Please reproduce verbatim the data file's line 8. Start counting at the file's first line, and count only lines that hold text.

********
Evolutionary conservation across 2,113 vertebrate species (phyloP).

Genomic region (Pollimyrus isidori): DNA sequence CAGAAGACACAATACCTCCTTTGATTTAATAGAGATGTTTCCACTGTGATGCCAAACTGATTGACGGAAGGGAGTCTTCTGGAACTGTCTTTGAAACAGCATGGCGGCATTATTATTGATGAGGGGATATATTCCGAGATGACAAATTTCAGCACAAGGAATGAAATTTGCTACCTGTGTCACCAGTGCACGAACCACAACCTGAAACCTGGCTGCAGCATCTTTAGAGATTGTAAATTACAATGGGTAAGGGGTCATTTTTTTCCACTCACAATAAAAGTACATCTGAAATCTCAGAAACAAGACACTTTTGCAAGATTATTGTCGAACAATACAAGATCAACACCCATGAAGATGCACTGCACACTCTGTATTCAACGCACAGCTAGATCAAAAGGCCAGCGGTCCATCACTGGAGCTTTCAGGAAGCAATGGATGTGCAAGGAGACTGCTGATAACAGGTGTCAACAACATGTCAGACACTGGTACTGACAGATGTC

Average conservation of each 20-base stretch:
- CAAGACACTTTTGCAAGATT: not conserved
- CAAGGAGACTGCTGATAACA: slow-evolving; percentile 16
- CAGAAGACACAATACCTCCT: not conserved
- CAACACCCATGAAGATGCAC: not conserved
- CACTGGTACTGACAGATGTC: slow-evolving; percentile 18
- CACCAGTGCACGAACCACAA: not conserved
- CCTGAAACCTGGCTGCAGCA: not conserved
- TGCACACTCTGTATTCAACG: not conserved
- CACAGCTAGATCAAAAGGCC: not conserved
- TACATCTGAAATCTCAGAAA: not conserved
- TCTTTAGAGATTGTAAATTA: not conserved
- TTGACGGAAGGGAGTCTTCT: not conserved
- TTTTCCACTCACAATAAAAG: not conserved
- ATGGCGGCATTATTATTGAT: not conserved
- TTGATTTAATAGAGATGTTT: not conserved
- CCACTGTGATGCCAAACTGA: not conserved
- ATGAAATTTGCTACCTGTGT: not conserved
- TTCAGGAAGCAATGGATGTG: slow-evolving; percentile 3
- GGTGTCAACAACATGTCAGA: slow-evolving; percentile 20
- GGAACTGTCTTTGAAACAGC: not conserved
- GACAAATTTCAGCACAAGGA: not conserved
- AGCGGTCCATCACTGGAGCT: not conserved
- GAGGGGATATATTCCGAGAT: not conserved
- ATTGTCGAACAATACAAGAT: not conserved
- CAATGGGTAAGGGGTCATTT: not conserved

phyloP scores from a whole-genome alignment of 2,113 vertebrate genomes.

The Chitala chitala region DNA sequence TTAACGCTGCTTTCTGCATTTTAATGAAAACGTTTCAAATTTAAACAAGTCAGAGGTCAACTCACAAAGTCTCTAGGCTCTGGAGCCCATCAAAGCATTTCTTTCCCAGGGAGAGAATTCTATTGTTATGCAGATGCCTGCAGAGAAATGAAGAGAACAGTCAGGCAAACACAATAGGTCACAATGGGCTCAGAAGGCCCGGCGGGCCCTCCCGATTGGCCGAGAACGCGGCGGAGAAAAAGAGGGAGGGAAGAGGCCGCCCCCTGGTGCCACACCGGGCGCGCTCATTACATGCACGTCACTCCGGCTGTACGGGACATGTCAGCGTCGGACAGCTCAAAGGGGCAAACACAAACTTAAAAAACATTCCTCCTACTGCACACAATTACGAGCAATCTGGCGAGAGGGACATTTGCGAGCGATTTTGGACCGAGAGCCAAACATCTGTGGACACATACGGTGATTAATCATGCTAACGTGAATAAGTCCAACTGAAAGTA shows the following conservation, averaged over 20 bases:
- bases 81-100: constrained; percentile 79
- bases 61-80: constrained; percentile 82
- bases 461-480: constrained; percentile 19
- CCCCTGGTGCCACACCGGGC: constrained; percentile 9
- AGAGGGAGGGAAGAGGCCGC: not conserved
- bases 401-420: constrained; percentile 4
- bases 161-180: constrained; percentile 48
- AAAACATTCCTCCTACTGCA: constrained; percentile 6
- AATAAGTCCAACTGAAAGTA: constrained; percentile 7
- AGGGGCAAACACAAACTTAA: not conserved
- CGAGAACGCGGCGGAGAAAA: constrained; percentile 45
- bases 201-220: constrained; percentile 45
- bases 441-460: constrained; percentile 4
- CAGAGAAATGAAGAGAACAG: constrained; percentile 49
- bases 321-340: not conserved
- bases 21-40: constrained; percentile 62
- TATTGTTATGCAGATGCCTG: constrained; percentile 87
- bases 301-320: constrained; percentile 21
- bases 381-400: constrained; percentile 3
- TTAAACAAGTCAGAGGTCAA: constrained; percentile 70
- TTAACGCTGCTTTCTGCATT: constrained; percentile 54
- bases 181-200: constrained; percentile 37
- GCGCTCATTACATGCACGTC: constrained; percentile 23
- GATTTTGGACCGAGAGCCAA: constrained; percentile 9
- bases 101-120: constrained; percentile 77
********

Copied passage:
- CACTGGTACTGACAGATGTC: slow-evolving; percentile 18